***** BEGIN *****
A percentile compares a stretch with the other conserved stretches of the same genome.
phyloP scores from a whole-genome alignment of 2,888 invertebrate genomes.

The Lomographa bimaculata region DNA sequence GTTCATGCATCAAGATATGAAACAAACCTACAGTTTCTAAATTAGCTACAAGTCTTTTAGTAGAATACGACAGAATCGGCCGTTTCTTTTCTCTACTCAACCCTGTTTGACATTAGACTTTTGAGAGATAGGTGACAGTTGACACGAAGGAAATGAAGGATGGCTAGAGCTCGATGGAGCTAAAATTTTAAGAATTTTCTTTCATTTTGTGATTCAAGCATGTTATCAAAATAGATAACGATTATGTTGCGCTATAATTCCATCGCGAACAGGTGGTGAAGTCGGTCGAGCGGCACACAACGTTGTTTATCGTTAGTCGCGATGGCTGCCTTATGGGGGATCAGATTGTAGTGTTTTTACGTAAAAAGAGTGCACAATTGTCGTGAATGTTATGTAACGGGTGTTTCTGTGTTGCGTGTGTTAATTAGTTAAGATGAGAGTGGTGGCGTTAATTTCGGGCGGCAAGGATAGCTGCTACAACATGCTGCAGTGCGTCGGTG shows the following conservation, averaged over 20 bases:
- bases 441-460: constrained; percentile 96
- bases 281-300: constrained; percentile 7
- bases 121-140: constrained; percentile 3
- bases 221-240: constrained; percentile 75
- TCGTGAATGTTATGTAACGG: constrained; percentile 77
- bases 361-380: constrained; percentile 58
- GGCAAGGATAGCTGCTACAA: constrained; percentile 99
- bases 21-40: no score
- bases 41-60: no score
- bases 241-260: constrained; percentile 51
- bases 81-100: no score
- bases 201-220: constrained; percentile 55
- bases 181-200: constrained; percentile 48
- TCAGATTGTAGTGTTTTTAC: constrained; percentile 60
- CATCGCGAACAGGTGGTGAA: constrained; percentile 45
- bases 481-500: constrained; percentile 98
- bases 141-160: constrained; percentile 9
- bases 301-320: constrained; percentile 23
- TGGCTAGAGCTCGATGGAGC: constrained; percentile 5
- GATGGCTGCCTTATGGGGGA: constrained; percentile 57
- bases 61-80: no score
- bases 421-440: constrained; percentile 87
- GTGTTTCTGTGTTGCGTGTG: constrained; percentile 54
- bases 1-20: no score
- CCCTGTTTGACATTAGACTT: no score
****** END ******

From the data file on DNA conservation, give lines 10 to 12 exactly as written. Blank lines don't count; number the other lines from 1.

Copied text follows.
- GGCAAGGATAGCTGCTACAA: constrained; percentile 99
- bases 21-40: no score
- bases 41-60: no score